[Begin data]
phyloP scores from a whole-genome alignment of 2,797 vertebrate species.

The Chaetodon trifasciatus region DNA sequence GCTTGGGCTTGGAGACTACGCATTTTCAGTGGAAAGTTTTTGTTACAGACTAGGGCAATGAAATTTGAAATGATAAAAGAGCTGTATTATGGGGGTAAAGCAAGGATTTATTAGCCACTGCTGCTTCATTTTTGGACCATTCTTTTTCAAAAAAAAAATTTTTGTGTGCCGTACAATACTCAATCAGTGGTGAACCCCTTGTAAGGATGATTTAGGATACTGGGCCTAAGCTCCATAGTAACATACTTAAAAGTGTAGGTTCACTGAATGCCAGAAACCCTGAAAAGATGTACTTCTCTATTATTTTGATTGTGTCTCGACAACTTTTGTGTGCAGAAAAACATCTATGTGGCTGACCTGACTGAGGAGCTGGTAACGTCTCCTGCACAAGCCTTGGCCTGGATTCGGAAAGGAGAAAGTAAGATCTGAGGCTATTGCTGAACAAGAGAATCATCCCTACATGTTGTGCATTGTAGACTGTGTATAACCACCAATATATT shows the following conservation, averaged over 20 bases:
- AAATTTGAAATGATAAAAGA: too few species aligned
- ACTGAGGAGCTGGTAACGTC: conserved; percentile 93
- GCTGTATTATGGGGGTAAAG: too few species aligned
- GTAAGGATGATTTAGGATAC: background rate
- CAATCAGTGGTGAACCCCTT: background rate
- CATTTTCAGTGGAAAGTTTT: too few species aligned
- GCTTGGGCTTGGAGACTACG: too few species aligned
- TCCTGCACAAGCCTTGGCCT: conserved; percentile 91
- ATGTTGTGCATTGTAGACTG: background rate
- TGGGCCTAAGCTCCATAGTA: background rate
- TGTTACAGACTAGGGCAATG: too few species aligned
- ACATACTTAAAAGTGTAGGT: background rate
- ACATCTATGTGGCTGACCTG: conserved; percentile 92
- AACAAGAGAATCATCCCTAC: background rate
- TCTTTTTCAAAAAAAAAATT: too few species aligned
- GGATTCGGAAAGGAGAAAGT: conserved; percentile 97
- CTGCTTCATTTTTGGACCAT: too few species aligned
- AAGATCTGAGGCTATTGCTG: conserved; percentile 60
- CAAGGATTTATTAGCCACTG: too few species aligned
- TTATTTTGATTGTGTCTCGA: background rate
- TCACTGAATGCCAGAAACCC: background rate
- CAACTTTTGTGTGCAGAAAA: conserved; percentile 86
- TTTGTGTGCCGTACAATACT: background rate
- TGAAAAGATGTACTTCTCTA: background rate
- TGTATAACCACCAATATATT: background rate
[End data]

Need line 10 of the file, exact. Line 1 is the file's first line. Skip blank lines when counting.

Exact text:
- TCCTGCACAAGCCTTGGCCT: conserved; percentile 91